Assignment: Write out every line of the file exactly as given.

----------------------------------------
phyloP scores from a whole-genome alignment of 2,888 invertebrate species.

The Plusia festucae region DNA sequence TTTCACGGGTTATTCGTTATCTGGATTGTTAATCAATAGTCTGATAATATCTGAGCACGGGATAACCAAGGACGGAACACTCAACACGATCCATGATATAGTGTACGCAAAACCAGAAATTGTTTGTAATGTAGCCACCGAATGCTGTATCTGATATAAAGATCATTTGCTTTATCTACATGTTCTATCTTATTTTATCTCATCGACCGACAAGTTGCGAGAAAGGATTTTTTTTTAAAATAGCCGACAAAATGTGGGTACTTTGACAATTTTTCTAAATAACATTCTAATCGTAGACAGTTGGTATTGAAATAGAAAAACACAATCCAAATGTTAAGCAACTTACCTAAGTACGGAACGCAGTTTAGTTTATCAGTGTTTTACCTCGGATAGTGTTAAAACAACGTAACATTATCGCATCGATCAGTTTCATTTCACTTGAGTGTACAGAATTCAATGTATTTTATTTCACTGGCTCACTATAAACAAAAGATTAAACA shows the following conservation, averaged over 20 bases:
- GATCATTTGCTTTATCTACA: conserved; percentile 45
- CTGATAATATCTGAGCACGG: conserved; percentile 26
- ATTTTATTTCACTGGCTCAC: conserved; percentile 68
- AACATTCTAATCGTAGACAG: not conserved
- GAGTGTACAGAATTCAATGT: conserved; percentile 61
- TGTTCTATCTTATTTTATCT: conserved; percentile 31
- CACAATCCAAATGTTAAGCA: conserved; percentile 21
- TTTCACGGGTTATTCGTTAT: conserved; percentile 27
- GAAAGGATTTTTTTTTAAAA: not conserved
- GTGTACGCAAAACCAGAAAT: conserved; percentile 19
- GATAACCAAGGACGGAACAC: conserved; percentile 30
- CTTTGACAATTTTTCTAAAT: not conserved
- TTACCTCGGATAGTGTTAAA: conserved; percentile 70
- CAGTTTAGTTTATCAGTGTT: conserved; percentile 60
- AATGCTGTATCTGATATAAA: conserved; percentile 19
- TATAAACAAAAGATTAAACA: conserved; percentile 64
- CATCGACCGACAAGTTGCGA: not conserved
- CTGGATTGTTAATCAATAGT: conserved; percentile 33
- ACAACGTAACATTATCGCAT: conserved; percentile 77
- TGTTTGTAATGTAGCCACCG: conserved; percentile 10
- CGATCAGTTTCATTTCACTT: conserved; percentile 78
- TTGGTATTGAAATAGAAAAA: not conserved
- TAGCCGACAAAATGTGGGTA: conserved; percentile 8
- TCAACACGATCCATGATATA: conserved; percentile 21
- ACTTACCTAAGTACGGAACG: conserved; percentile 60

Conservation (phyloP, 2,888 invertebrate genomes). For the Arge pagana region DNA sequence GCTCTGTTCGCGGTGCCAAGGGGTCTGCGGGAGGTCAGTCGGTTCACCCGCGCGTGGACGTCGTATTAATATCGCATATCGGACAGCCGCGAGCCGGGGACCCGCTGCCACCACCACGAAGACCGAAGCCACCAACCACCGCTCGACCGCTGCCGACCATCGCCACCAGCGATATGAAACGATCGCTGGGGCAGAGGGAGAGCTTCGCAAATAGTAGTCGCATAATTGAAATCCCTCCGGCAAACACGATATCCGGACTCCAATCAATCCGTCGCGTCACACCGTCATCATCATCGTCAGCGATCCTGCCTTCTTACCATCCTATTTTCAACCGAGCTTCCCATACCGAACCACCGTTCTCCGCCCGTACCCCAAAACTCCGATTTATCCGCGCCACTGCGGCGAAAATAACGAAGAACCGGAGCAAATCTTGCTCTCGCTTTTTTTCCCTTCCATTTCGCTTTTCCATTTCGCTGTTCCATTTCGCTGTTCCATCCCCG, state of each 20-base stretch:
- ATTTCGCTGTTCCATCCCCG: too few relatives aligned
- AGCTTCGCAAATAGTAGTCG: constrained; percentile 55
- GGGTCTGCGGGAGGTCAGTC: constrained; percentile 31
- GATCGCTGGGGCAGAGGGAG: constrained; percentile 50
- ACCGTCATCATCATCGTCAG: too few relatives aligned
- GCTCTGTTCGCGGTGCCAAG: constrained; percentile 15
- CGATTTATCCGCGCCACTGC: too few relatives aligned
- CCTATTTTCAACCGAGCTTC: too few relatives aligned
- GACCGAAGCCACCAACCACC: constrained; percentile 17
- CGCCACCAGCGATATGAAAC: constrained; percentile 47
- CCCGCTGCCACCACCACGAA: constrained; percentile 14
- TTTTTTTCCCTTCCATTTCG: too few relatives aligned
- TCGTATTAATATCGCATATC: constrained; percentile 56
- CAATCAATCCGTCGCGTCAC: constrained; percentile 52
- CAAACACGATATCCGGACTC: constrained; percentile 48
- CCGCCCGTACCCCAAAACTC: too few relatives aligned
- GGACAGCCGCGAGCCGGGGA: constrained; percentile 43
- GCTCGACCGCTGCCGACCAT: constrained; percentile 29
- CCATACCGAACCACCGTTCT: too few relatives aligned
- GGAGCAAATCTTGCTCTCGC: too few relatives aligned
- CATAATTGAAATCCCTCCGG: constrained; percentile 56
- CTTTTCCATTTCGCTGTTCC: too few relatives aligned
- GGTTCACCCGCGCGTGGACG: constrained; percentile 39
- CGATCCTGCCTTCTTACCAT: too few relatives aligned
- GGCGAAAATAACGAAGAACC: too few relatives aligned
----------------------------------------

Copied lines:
phyloP scores from a whole-genome alignment of 2,888 invertebrate species.

The Plusia festucae region DNA sequence TTTCACGGGTTATTCGTTATCTGGATTGTTAATCAATAGTCTGATAATATCTGAGCACGGGATAACCAAGGACGGAACACTCAACACGATCCATGATATAGTGTACGCAAAACCAGAAATTGTTTGTAATGTAGCCACCGAATGCTGTATCTGATATAAAGATCATTTGCTTTATCTACATGTTCTATCTTATTTTATCTCATCGACCGACAAGTTGCGAGAAAGGATTTTTTTTTAAAATAGCCGACAAAATGTGGGTACTTTGACAATTTTTCTAAATAACATTCTAATCGTAGACAGTTGGTATTGAAATAGAAAAACACAATCCAAATGTTAAGCAACTTACCTAAGTACGGAACGCAGTTTAGTTTATCAGTGTTTTACCTCGGATAGTGTTAAAACAACGTAACATTATCGCATCGATCAGTTTCATTTCACTTGAGTGTACAGAATTCAATGTATTTTATTTCACTGGCTCACTATAAACAAAAGATTAAACA shows the following conservation, averaged over 20 bases:
- GATCATTTGCTTTATCTACA: conserved; percentile 45
- CTGATAATATCTGAGCACGG: conserved; percentile 26
- ATTTTATTTCACTGGCTCAC: conserved; percentile 68
- AACATTCTAATCGTAGACAG: not conserved
- GAGTGTACAGAATTCAATGT: conserved; percentile 61
- TGTTCTATCTTATTTTATCT: conserved; percentile 31
- CACAATCCAAATGTTAAGCA: conserved; percentile 21
- TTTCACGGGTTATTCGTTAT: conserved; percentile 27
- GAAAGGATTTTTTTTTAAAA: not conserved
- GTGTACGCAAAACCAGAAAT: conserved; percentile 19
- GATAACCAAGGACGGAACAC: conserved; percentile 30
- CTTTGACAATTTTTCTAAAT: not conserved
- TTACCTCGGATAGTGTTAAA: conserved; percentile 70
- CAGTTTAGTTTATCAGTGTT: conserved; percentile 60
- AATGCTGTATCTGATATAAA: conserved; percentile 19
- TATAAACAAAAGATTAAACA: conserved; percentile 64
- CATCGACCGACAAGTTGCGA: not conserved
- CTGGATTGTTAATCAATAGT: conserved; percentile 33
- ACAACGTAACATTATCGCAT: conserved; percentile 77
- TGTTTGTAATGTAGCCACCG: conserved; percentile 10
- CGATCAGTTTCATTTCACTT: conserved; percentile 78
- TTGGTATTGAAATAGAAAAA: not conserved
- TAGCCGACAAAATGTGGGTA: conserved; percentile 8
- TCAACACGATCCATGATATA: conserved; percentile 21
- ACTTACCTAAGTACGGAACG: conserved; percentile 60

Conservation (phyloP, 2,888 invertebrate genomes). For the Arge pagana region DNA sequence GCTCTGTTCGCGGTGCCAAGGGGTCTGCGGGAGGTCAGTCGGTTCACCCGCGCGTGGACGTCGTATTAATATCGCATATCGGACAGCCGCGAGCCGGGGACCCGCTGCCACCACCACGAAGACCGAAGCCACCAACCACCGCTCGACCGCTGCCGACCATCGCCACCAGCGATATGAAACGATCGCTGGGGCAGAGGGAGAGCTTCGCAAATAGTAGTCGCATAATTGAAATCCCTCCGGCAAACACGATATCCGGACTCCAATCAATCCGTCGCGTCACACCGTCATCATCATCGTCAGCGATCCTGCCTTCTTACCATCCTATTTTCAACCGAGCTTCCCATACCGAACCACCGTTCTCCGCCCGTACCCCAAAACTCCGATTTATCCGCGCCACTGCGGCGAAAATAACGAAGAACCGGAGCAAATCTTGCTCTCGCTTTTTTTCCCTTCCATTTCGCTTTTCCATTTCGCTGTTCCATTTCGCTGTTCCATCCCCG, state of each 20-base stretch:
- ATTTCGCTGTTCCATCCCCG: too few relatives aligned
- AGCTTCGCAAATAGTAGTCG: constrained; percentile 55
- GGGTCTGCGGGAGGTCAGTC: constrained; percentile 31
- GATCGCTGGGGCAGAGGGAG: constrained; percentile 50
- ACCGTCATCATCATCGTCAG: too few relatives aligned
- GCTCTGTTCGCGGTGCCAAG: constrained; percentile 15
- CGATTTATCCGCGCCACTGC: too few relatives aligned
- CCTATTTTCAACCGAGCTTC: too few relatives aligned
- GACCGAAGCCACCAACCACC: constrained; percentile 17
- CGCCACCAGCGATATGAAAC: constrained; percentile 47
- CCCGCTGCCACCACCACGAA: constrained; percentile 14
- TTTTTTTCCCTTCCATTTCG: too few relatives aligned
- TCGTATTAATATCGCATATC: constrained; percentile 56
- CAATCAATCCGTCGCGTCAC: constrained; percentile 52
- CAAACACGATATCCGGACTC: constrained; percentile 48
- CCGCCCGTACCCCAAAACTC: too few relatives aligned
- GGACAGCCGCGAGCCGGGGA: constrained; percentile 43
- GCTCGACCGCTGCCGACCAT: constrained; percentile 29
- CCATACCGAACCACCGTTCT: too few relatives aligned
- GGAGCAAATCTTGCTCTCGC: too few relatives aligned
- CATAATTGAAATCCCTCCGG: constrained; percentile 56
- CTTTTCCATTTCGCTGTTCC: too few relatives aligned
- GGTTCACCCGCGCGTGGACG: constrained; percentile 39
- CGATCCTGCCTTCTTACCAT: too few relatives aligned
- GGCGAAAATAACGAAGAACC: too few relatives aligned